177 of the 202 consecutive patients who underwent CRTP implant and had pre and post implant echocardiograms between February 2012 and August 2017 were assessed. The duration of follow up was between 6 months to 5 years. Echocardiograms were done pre implant and at 4–8 months post implant. 25 patients who did not have an echo either died before the echo could be repeated (18 patients) or were waiting for the follow up echo appointment.Results
73% were male and the average age was 72 years.>80% were in NYHA class 3 with a significant proportion having had at least one admission in class 4 heart failure in the preceeding 12 months. 90 (50.8%) patients had ischaemic cardiomyopathy and 87 non-ischaemic. 32 patients were in permanent AF. The implant success rate in the whole cohort of 202 patients was >97%. The complication rate at 1 year follow up of the whole cohort was 4.5% (6 A lead displacement, 1 LV lead displacement, 1 infection requiring extraction and 1 small pneumothorax). There were 32 deaths during this follow up period but only 5 due to progressive cardiac failure and 1 sudden cardiac death. 16 deaths were due to definite non-cardiac causes but a definite cause was unclear in 10 patients. 1 patient had a resuscitated cardiac arrest and underwent an upgrade to a CRTD device in another centre. The average ejection fraction (EF) was 31% pre-implant. 92% had EF of <35% with 48% having EF of <25%. The average EF improved post implant to 37%. More impressively 78.5% (139 patients) had an EF of >35% in the post implant echo. 22.5% (38 patients) had EF <35% post implantation but only 2.3% (4 patients) had EF persisting below 25%.Conclusion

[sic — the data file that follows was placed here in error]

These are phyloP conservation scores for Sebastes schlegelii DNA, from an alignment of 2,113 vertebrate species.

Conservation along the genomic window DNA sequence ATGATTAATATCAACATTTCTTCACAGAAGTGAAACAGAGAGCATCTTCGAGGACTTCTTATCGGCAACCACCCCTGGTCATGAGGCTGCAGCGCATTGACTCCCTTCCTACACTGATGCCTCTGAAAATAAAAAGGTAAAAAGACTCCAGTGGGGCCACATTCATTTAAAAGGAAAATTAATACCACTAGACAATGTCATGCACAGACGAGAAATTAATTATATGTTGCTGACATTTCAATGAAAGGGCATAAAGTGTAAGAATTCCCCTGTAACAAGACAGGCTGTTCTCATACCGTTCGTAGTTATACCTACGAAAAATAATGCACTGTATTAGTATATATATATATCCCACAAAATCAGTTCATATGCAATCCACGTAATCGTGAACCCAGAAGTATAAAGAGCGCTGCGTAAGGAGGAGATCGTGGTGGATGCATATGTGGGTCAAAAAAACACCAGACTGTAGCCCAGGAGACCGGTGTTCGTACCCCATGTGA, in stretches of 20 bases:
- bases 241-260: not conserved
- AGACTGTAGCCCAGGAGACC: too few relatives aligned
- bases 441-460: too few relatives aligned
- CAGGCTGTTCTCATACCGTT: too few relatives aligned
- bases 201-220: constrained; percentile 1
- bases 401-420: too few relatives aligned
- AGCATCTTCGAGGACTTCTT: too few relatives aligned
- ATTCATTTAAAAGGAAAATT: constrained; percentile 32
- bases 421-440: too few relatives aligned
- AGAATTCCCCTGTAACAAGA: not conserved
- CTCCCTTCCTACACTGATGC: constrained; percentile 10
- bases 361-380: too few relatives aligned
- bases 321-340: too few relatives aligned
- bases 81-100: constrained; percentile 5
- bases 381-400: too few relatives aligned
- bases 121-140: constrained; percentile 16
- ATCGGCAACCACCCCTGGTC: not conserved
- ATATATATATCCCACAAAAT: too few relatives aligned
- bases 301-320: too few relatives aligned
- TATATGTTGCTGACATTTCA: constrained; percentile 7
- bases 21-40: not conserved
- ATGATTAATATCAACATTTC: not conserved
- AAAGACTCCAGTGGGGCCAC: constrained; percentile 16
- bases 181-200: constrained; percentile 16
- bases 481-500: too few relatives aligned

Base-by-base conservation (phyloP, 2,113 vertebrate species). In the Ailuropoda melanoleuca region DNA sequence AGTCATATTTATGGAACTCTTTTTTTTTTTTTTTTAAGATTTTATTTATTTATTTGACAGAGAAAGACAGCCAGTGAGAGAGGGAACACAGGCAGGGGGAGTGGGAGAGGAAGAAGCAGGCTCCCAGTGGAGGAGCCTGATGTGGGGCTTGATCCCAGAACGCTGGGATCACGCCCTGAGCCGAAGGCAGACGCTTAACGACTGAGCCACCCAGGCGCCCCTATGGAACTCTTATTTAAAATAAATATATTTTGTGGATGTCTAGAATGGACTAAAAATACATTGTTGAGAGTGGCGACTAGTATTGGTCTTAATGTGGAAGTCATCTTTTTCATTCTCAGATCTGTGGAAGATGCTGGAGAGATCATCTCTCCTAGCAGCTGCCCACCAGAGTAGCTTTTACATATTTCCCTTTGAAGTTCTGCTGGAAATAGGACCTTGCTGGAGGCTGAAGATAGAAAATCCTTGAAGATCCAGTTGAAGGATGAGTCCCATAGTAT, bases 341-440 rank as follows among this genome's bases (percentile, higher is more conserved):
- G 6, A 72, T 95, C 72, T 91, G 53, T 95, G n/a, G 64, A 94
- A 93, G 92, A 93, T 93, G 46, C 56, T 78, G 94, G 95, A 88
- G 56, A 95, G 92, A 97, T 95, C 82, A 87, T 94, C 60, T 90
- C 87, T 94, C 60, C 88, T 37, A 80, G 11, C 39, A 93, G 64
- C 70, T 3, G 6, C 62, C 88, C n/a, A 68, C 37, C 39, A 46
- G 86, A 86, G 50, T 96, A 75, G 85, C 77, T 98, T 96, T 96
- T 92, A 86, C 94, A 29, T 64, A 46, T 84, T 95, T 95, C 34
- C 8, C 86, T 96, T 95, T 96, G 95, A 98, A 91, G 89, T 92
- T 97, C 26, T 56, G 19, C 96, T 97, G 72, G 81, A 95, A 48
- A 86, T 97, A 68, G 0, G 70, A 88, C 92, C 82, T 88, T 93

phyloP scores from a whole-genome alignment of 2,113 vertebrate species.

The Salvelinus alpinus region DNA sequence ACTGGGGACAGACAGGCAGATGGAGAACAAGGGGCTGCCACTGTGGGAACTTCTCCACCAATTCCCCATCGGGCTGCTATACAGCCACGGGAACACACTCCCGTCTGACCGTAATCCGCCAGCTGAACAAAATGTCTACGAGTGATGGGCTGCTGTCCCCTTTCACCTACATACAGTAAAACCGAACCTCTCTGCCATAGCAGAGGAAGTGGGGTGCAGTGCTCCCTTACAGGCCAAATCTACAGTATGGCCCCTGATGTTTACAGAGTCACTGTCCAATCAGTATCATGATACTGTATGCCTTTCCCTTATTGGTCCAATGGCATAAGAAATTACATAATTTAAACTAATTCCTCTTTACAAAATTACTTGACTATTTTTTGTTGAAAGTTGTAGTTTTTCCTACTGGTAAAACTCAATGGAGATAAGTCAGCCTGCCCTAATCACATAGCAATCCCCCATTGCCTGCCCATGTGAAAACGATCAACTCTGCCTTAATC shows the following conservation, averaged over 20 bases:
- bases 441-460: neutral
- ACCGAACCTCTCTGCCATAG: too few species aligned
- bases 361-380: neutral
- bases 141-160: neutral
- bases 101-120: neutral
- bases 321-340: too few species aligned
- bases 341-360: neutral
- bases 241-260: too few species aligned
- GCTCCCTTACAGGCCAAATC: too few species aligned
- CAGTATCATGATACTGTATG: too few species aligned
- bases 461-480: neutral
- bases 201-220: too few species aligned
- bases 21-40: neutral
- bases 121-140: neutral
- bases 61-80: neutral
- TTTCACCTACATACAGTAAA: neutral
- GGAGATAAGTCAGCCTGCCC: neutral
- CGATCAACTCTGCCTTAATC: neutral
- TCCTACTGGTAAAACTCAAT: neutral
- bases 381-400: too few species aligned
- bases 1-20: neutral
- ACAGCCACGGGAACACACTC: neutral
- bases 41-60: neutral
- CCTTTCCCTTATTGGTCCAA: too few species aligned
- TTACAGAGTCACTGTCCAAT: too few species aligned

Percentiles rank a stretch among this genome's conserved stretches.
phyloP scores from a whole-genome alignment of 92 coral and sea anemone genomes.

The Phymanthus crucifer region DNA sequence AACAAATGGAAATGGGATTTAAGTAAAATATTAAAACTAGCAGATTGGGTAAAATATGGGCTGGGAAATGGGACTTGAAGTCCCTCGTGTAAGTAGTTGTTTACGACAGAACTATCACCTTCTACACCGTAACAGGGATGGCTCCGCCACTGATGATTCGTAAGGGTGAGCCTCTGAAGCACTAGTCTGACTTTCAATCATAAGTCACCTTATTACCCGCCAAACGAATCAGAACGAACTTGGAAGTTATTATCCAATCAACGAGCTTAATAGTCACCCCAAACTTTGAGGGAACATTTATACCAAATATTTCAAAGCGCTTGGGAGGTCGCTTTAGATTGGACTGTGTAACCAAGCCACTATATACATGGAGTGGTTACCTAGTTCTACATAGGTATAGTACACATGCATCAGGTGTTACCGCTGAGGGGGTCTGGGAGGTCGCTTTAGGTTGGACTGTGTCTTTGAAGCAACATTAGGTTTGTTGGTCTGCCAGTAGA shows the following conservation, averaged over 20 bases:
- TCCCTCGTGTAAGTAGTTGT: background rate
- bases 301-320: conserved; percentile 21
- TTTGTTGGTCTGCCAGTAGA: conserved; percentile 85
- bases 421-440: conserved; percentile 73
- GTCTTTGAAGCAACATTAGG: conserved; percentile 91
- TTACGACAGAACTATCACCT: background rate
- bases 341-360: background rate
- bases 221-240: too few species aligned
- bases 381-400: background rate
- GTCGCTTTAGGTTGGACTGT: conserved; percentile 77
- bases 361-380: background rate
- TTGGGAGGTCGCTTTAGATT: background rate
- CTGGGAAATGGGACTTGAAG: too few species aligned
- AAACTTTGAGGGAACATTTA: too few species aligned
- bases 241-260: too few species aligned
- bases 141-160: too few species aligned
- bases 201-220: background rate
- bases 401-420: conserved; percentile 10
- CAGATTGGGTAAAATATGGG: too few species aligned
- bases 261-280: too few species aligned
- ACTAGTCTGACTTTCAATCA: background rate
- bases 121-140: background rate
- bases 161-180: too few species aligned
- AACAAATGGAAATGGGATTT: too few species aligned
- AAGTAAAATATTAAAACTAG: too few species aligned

This unique data from a single centre performing solely CRTP implantation demonstrates impressive implant success rates and low complication rates despite annual volumes considered below current British Heart Rhythm Society guidelines. More impressively 4 of every 5 implanted patients (78.5%) had objective improvement in their ejection fraction to greater than 35% which would then no longer necessitate ICD requirement as per NICE recommendations.